• Customer Lifetime Value (CLV): This KPI projects the value a customer will bring to your business over the course of their relationship with you. Use it to evaluate the performance of your marketing strategies in retaining valuable clients.
  • Brand Awareness: Measuring public recognition of your brand and its visibility, this KPI helps assess the impact of your marketing efforts in building brand awareness.
  • Social Media Engagement: The level of interaction your brand receives on social media platforms, such as likes, comments, and shares, is measured by this KPI. Use it to track the success of your social media marketing campaigns.
  • Email Open and Click-Through Rates: A KPI that calculates the percentage of people who open your emails and the percentage of those who click on a link within the email. Use it to determine the effectiveness of your email marketing efforts.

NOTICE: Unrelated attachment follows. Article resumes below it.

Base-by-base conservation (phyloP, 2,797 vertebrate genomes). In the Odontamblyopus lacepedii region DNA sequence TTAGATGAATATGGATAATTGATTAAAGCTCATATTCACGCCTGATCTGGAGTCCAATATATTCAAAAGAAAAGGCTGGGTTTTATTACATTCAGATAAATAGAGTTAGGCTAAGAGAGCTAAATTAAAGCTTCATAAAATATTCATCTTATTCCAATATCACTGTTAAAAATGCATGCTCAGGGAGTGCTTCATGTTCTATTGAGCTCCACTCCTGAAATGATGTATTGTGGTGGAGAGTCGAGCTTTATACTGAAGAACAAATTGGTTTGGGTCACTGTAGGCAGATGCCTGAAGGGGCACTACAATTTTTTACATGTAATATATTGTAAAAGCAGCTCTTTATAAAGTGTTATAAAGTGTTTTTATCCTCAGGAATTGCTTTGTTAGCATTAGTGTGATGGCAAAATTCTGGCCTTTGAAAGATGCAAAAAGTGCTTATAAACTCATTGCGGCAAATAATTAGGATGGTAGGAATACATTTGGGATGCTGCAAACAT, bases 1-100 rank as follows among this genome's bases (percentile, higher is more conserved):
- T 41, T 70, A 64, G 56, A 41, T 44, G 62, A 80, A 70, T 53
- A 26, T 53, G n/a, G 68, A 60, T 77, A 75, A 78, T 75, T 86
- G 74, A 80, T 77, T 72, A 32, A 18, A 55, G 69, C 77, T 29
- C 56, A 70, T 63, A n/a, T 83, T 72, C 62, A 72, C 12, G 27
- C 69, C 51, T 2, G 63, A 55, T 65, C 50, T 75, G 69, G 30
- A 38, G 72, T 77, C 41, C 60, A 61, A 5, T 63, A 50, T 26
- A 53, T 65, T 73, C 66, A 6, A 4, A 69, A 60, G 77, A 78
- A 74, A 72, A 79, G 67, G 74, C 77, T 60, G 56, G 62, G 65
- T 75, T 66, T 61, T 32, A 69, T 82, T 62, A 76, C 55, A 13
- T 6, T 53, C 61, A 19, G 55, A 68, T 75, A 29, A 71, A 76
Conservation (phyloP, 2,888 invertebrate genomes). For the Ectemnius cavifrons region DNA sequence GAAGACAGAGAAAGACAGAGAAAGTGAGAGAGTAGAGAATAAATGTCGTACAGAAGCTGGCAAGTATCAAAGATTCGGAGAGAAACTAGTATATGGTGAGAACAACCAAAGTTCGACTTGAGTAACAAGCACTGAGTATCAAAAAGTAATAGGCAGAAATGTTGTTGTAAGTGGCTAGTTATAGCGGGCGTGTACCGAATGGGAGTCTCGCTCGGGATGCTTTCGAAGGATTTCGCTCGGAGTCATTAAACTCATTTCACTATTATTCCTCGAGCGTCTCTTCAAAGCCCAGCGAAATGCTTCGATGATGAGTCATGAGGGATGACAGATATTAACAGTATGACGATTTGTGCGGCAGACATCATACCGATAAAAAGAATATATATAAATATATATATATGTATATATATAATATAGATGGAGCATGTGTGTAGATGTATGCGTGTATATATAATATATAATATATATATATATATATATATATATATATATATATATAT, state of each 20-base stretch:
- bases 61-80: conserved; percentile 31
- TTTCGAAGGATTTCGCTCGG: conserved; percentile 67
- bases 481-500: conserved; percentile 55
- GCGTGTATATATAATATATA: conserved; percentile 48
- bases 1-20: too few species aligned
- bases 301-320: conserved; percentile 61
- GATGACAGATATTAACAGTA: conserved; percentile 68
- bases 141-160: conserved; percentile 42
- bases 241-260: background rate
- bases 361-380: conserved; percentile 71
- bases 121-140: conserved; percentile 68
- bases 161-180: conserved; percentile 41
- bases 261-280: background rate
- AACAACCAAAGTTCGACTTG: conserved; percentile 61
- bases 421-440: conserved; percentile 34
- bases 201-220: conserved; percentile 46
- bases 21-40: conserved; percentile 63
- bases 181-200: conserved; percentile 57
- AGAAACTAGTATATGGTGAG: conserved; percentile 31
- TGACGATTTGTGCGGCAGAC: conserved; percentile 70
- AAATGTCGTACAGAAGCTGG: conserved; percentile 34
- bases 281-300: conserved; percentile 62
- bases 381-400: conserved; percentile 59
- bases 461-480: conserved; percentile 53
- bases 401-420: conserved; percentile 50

KPI for IT Department

IT departments play a crucial role in ensuring the smooth functioning of a business, and their success can be measured through KPIs. Some common KPIs for IT departments include:

  • Uptime: A metric that measures the percentage of time your systems and services are available and operational. Use it to assess the reliability and availability of your IT infrastructure.
  • Response Time: The amount of time it takes for your systems and services to respond to a request is measured by this KPI. Use it to evaluate the efficiency and effectiveness of your IT infrastructure.
  • Security Breaches: This KPI counts the number of security incidents or breaches that occur within your organization. Use it to track the effectiveness of your IT department in protecting your systems and data.
  • Ticket Resolution Time: The time it takes for your IT team to respond to a service request or problem is measured by this KPI. Use it to assess the efficiency and effectiveness of your IT department in problem-solving.